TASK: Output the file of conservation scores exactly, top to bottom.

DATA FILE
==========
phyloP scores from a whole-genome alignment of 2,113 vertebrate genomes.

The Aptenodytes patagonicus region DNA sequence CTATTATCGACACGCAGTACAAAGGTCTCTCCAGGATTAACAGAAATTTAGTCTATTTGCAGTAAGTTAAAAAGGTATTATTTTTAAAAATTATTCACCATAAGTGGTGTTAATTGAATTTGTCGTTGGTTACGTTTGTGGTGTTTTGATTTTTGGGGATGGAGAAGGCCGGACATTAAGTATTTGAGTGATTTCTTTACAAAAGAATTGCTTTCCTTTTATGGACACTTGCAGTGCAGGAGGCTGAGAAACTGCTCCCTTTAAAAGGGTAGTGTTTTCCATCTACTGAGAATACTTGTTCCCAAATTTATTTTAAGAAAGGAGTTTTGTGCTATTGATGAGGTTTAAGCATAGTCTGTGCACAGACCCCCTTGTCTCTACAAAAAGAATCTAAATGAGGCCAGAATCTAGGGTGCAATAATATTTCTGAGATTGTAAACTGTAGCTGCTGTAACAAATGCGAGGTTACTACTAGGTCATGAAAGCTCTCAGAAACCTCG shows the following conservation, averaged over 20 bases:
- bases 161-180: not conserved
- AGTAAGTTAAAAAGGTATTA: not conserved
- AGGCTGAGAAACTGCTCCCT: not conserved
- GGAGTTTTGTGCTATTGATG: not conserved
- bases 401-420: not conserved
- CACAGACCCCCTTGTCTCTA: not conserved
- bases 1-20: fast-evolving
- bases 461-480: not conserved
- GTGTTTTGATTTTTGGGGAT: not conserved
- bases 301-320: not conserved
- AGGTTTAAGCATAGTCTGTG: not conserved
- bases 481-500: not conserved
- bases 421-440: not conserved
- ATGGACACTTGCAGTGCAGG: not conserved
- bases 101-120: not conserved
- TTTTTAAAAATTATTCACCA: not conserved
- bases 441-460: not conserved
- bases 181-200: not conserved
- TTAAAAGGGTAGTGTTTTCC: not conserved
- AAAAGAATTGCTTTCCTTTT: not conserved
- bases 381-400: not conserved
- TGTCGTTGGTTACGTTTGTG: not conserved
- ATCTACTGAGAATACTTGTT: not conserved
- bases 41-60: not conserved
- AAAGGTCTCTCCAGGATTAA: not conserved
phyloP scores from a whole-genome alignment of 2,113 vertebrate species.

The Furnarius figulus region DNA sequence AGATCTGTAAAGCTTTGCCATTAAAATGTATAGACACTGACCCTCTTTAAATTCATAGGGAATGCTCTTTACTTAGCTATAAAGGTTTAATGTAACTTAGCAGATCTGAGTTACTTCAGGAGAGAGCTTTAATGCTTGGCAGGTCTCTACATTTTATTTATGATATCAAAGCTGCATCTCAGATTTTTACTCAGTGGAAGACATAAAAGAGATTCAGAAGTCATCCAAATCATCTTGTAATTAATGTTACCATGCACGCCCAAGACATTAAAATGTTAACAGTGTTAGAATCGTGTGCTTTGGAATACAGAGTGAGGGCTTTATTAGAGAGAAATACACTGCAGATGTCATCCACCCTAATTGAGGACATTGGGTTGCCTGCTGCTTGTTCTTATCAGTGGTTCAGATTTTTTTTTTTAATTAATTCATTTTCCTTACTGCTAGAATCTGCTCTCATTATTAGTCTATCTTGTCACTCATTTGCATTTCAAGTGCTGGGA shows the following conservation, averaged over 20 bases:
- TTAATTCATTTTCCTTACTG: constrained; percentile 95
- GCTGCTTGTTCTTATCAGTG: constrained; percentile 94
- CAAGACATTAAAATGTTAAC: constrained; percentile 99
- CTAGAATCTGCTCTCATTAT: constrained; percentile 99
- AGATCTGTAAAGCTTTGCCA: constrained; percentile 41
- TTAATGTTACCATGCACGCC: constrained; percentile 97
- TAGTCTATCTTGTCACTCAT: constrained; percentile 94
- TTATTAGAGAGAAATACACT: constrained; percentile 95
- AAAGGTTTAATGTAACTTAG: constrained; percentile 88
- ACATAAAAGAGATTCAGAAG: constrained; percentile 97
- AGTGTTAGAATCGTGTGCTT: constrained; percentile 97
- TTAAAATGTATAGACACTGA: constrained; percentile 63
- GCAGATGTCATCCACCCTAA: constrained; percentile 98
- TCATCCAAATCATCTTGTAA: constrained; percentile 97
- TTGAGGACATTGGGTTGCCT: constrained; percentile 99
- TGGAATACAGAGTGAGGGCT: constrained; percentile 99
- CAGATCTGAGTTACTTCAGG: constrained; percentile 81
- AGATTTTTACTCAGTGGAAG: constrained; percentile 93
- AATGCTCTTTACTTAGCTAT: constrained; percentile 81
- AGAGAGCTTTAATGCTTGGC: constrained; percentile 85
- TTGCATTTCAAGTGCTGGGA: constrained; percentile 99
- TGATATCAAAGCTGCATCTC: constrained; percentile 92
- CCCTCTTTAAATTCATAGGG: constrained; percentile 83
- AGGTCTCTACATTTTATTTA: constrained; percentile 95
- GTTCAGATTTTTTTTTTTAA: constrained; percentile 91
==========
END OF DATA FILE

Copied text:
phyloP scores from a whole-genome alignment of 2,113 vertebrate genomes.

The Aptenodytes patagonicus region DNA sequence CTATTATCGACACGCAGTACAAAGGTCTCTCCAGGATTAACAGAAATTTAGTCTATTTGCAGTAAGTTAAAAAGGTATTATTTTTAAAAATTATTCACCATAAGTGGTGTTAATTGAATTTGTCGTTGGTTACGTTTGTGGTGTTTTGATTTTTGGGGATGGAGAAGGCCGGACATTAAGTATTTGAGTGATTTCTTTACAAAAGAATTGCTTTCCTTTTATGGACACTTGCAGTGCAGGAGGCTGAGAAACTGCTCCCTTTAAAAGGGTAGTGTTTTCCATCTACTGAGAATACTTGTTCCCAAATTTATTTTAAGAAAGGAGTTTTGTGCTATTGATGAGGTTTAAGCATAGTCTGTGCACAGACCCCCTTGTCTCTACAAAAAGAATCTAAATGAGGCCAGAATCTAGGGTGCAATAATATTTCTGAGATTGTAAACTGTAGCTGCTGTAACAAATGCGAGGTTACTACTAGGTCATGAAAGCTCTCAGAAACCTCG shows the following conservation, averaged over 20 bases:
- bases 161-180: not conserved
- AGTAAGTTAAAAAGGTATTA: not conserved
- AGGCTGAGAAACTGCTCCCT: not conserved
- GGAGTTTTGTGCTATTGATG: not conserved
- bases 401-420: not conserved
- CACAGACCCCCTTGTCTCTA: not conserved
- bases 1-20: fast-evolving
- bases 461-480: not conserved
- GTGTTTTGATTTTTGGGGAT: not conserved
- bases 301-320: not conserved
- AGGTTTAAGCATAGTCTGTG: not conserved
- bases 481-500: not conserved
- bases 421-440: not conserved
- ATGGACACTTGCAGTGCAGG: not conserved
- bases 101-120: not conserved
- TTTTTAAAAATTATTCACCA: not conserved
- bases 441-460: not conserved
- bases 181-200: not conserved
- TTAAAAGGGTAGTGTTTTCC: not conserved
- AAAAGAATTGCTTTCCTTTT: not conserved
- bases 381-400: not conserved
- TGTCGTTGGTTACGTTTGTG: not conserved
- ATCTACTGAGAATACTTGTT: not conserved
- bases 41-60: not conserved
- AAAGGTCTCTCCAGGATTAA: not conserved
phyloP scores from a whole-genome alignment of 2,113 vertebrate species.

The Furnarius figulus region DNA sequence AGATCTGTAAAGCTTTGCCATTAAAATGTATAGACACTGACCCTCTTTAAATTCATAGGGAATGCTCTTTACTTAGCTATAAAGGTTTAATGTAACTTAGCAGATCTGAGTTACTTCAGGAGAGAGCTTTAATGCTTGGCAGGTCTCTACATTTTATTTATGATATCAAAGCTGCATCTCAGATTTTTACTCAGTGGAAGACATAAAAGAGATTCAGAAGTCATCCAAATCATCTTGTAATTAATGTTACCATGCACGCCCAAGACATTAAAATGTTAACAGTGTTAGAATCGTGTGCTTTGGAATACAGAGTGAGGGCTTTATTAGAGAGAAATACACTGCAGATGTCATCCACCCTAATTGAGGACATTGGGTTGCCTGCTGCTTGTTCTTATCAGTGGTTCAGATTTTTTTTTTTAATTAATTCATTTTCCTTACTGCTAGAATCTGCTCTCATTATTAGTCTATCTTGTCACTCATTTGCATTTCAAGTGCTGGGA shows the following conservation, averaged over 20 bases:
- TTAATTCATTTTCCTTACTG: constrained; percentile 95
- GCTGCTTGTTCTTATCAGTG: constrained; percentile 94
- CAAGACATTAAAATGTTAAC: constrained; percentile 99
- CTAGAATCTGCTCTCATTAT: constrained; percentile 99
- AGATCTGTAAAGCTTTGCCA: constrained; percentile 41
- TTAATGTTACCATGCACGCC: constrained; percentile 97
- TAGTCTATCTTGTCACTCAT: constrained; percentile 94
- TTATTAGAGAGAAATACACT: constrained; percentile 95
- AAAGGTTTAATGTAACTTAG: constrained; percentile 88
- ACATAAAAGAGATTCAGAAG: constrained; percentile 97
- AGTGTTAGAATCGTGTGCTT: constrained; percentile 97
- TTAAAATGTATAGACACTGA: constrained; percentile 63
- GCAGATGTCATCCACCCTAA: constrained; percentile 98
- TCATCCAAATCATCTTGTAA: constrained; percentile 97
- TTGAGGACATTGGGTTGCCT: constrained; percentile 99
- TGGAATACAGAGTGAGGGCT: constrained; percentile 99
- CAGATCTGAGTTACTTCAGG: constrained; percentile 81
- AGATTTTTACTCAGTGGAAG: constrained; percentile 93
- AATGCTCTTTACTTAGCTAT: constrained; percentile 81
- AGAGAGCTTTAATGCTTGGC: constrained; percentile 85
- TTGCATTTCAAGTGCTGGGA: constrained; percentile 99
- TGATATCAAAGCTGCATCTC: constrained; percentile 92
- CCCTCTTTAAATTCATAGGG: constrained; percentile 83
- AGGTCTCTACATTTTATTTA: constrained; percentile 95
- GTTCAGATTTTTTTTTTTAA: constrained; percentile 91